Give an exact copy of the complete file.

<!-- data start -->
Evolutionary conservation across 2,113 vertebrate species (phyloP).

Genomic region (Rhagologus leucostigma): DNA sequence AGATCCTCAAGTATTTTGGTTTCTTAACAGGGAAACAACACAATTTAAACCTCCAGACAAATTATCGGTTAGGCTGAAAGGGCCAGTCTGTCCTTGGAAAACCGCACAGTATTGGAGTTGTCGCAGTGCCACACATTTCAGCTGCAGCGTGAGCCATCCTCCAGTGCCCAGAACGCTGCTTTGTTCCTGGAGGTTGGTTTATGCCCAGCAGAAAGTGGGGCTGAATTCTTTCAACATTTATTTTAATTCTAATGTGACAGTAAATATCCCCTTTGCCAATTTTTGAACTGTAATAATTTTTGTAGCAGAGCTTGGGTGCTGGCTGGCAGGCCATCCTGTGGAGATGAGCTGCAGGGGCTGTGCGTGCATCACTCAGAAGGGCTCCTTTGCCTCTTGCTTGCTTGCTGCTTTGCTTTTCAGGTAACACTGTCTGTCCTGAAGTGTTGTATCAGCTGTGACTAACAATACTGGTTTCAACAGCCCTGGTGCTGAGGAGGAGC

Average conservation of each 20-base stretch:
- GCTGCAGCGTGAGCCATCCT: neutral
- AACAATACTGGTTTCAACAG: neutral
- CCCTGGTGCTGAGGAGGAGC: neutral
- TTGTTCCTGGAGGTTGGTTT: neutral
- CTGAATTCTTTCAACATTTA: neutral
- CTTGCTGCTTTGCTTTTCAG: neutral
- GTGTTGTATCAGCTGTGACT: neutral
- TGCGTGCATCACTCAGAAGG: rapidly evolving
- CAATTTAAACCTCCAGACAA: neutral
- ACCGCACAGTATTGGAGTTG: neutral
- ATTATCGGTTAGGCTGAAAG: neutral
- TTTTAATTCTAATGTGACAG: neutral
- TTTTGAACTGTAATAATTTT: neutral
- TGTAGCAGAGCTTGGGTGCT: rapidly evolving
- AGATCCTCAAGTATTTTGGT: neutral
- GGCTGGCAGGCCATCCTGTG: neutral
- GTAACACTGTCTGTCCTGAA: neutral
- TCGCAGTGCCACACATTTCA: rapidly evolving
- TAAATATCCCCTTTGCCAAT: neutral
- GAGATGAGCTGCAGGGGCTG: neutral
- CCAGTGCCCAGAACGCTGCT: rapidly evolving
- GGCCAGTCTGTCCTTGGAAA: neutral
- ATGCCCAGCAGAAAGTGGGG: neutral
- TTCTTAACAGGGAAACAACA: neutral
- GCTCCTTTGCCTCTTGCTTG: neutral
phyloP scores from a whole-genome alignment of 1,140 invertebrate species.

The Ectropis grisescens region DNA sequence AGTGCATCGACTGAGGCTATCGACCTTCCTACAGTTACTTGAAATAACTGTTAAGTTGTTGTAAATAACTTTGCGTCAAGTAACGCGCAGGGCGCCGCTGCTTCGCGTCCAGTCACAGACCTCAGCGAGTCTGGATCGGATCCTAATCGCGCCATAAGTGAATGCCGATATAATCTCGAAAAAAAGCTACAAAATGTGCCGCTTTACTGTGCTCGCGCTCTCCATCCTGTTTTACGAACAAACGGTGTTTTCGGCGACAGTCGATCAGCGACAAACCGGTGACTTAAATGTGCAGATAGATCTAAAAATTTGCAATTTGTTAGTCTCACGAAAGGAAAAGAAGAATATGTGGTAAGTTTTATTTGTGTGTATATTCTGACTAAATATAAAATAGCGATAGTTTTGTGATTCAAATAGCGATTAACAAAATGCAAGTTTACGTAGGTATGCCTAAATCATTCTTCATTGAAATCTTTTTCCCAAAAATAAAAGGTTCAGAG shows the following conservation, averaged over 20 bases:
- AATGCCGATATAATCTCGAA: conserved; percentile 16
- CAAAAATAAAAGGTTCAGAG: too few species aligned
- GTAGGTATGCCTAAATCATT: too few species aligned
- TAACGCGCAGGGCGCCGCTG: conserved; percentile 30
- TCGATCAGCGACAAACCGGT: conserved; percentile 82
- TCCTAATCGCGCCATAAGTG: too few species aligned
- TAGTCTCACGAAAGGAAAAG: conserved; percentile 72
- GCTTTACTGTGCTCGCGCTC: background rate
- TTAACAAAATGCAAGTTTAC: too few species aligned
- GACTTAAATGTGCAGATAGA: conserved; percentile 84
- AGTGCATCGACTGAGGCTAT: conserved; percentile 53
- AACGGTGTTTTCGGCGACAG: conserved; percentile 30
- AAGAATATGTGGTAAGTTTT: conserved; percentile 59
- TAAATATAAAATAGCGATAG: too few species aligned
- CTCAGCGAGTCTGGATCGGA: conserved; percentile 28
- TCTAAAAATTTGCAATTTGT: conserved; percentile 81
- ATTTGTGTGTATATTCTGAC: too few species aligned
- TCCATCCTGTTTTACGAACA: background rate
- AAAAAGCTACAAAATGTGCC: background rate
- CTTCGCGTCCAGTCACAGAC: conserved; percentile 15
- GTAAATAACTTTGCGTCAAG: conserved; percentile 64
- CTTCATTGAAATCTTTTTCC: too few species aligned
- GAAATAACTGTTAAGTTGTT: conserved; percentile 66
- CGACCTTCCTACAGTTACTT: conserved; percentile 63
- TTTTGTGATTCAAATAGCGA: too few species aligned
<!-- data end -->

Evolutionary conservation across 2,113 vertebrate species (phyloP).

Genomic region (Rhagologus leucostigma): DNA sequence AGATCCTCAAGTATTTTGGTTTCTTAACAGGGAAACAACACAATTTAAACCTCCAGACAAATTATCGGTTAGGCTGAAAGGGCCAGTCTGTCCTTGGAAAACCGCACAGTATTGGAGTTGTCGCAGTGCCACACATTTCAGCTGCAGCGTGAGCCATCCTCCAGTGCCCAGAACGCTGCTTTGTTCCTGGAGGTTGGTTTATGCCCAGCAGAAAGTGGGGCTGAATTCTTTCAACATTTATTTTAATTCTAATGTGACAGTAAATATCCCCTTTGCCAATTTTTGAACTGTAATAATTTTTGTAGCAGAGCTTGGGTGCTGGCTGGCAGGCCATCCTGTGGAGATGAGCTGCAGGGGCTGTGCGTGCATCACTCAGAAGGGCTCCTTTGCCTCTTGCTTGCTTGCTGCTTTGCTTTTCAGGTAACACTGTCTGTCCTGAAGTGTTGTATCAGCTGTGACTAACAATACTGGTTTCAACAGCCCTGGTGCTGAGGAGGAGC

Average conservation of each 20-base stretch:
- GCTGCAGCGTGAGCCATCCT: neutral
- AACAATACTGGTTTCAACAG: neutral
- CCCTGGTGCTGAGGAGGAGC: neutral
- TTGTTCCTGGAGGTTGGTTT: neutral
- CTGAATTCTTTCAACATTTA: neutral
- CTTGCTGCTTTGCTTTTCAG: neutral
- GTGTTGTATCAGCTGTGACT: neutral
- TGCGTGCATCACTCAGAAGG: rapidly evolving
- CAATTTAAACCTCCAGACAA: neutral
- ACCGCACAGTATTGGAGTTG: neutral
- ATTATCGGTTAGGCTGAAAG: neutral
- TTTTAATTCTAATGTGACAG: neutral
- TTTTGAACTGTAATAATTTT: neutral
- TGTAGCAGAGCTTGGGTGCT: rapidly evolving
- AGATCCTCAAGTATTTTGGT: neutral
- GGCTGGCAGGCCATCCTGTG: neutral
- GTAACACTGTCTGTCCTGAA: neutral
- TCGCAGTGCCACACATTTCA: rapidly evolving
- TAAATATCCCCTTTGCCAAT: neutral
- GAGATGAGCTGCAGGGGCTG: neutral
- CCAGTGCCCAGAACGCTGCT: rapidly evolving
- GGCCAGTCTGTCCTTGGAAA: neutral
- ATGCCCAGCAGAAAGTGGGG: neutral
- TTCTTAACAGGGAAACAACA: neutral
- GCTCCTTTGCCTCTTGCTTG: neutral
phyloP scores from a whole-genome alignment of 1,140 invertebrate species.

The Ectropis grisescens region DNA sequence AGTGCATCGACTGAGGCTATCGACCTTCCTACAGTTACTTGAAATAACTGTTAAGTTGTTGTAAATAACTTTGCGTCAAGTAACGCGCAGGGCGCCGCTGCTTCGCGTCCAGTCACAGACCTCAGCGAGTCTGGATCGGATCCTAATCGCGCCATAAGTGAATGCCGATATAATCTCGAAAAAAAGCTACAAAATGTGCCGCTTTACTGTGCTCGCGCTCTCCATCCTGTTTTACGAACAAACGGTGTTTTCGGCGACAGTCGATCAGCGACAAACCGGTGACTTAAATGTGCAGATAGATCTAAAAATTTGCAATTTGTTAGTCTCACGAAAGGAAAAGAAGAATATGTGGTAAGTTTTATTTGTGTGTATATTCTGACTAAATATAAAATAGCGATAGTTTTGTGATTCAAATAGCGATTAACAAAATGCAAGTTTACGTAGGTATGCCTAAATCATTCTTCATTGAAATCTTTTTCCCAAAAATAAAAGGTTCAGAG shows the following conservation, averaged over 20 bases:
- AATGCCGATATAATCTCGAA: conserved; percentile 16
- CAAAAATAAAAGGTTCAGAG: too few species aligned
- GTAGGTATGCCTAAATCATT: too few species aligned
- TAACGCGCAGGGCGCCGCTG: conserved; percentile 30
- TCGATCAGCGACAAACCGGT: conserved; percentile 82
- TCCTAATCGCGCCATAAGTG: too few species aligned
- TAGTCTCACGAAAGGAAAAG: conserved; percentile 72
- GCTTTACTGTGCTCGCGCTC: background rate
- TTAACAAAATGCAAGTTTAC: too few species aligned
- GACTTAAATGTGCAGATAGA: conserved; percentile 84
- AGTGCATCGACTGAGGCTAT: conserved; percentile 53
- AACGGTGTTTTCGGCGACAG: conserved; percentile 30
- AAGAATATGTGGTAAGTTTT: conserved; percentile 59
- TAAATATAAAATAGCGATAG: too few species aligned
- CTCAGCGAGTCTGGATCGGA: conserved; percentile 28
- TCTAAAAATTTGCAATTTGT: conserved; percentile 81
- ATTTGTGTGTATATTCTGAC: too few species aligned
- TCCATCCTGTTTTACGAACA: background rate
- AAAAAGCTACAAAATGTGCC: background rate
- CTTCGCGTCCAGTCACAGAC: conserved; percentile 15
- GTAAATAACTTTGCGTCAAG: conserved; percentile 64
- CTTCATTGAAATCTTTTTCC: too few species aligned
- GAAATAACTGTTAAGTTGTT: conserved; percentile 66
- CGACCTTCCTACAGTTACTT: conserved; percentile 63
- TTTTGTGATTCAAATAGCGA: too few species aligned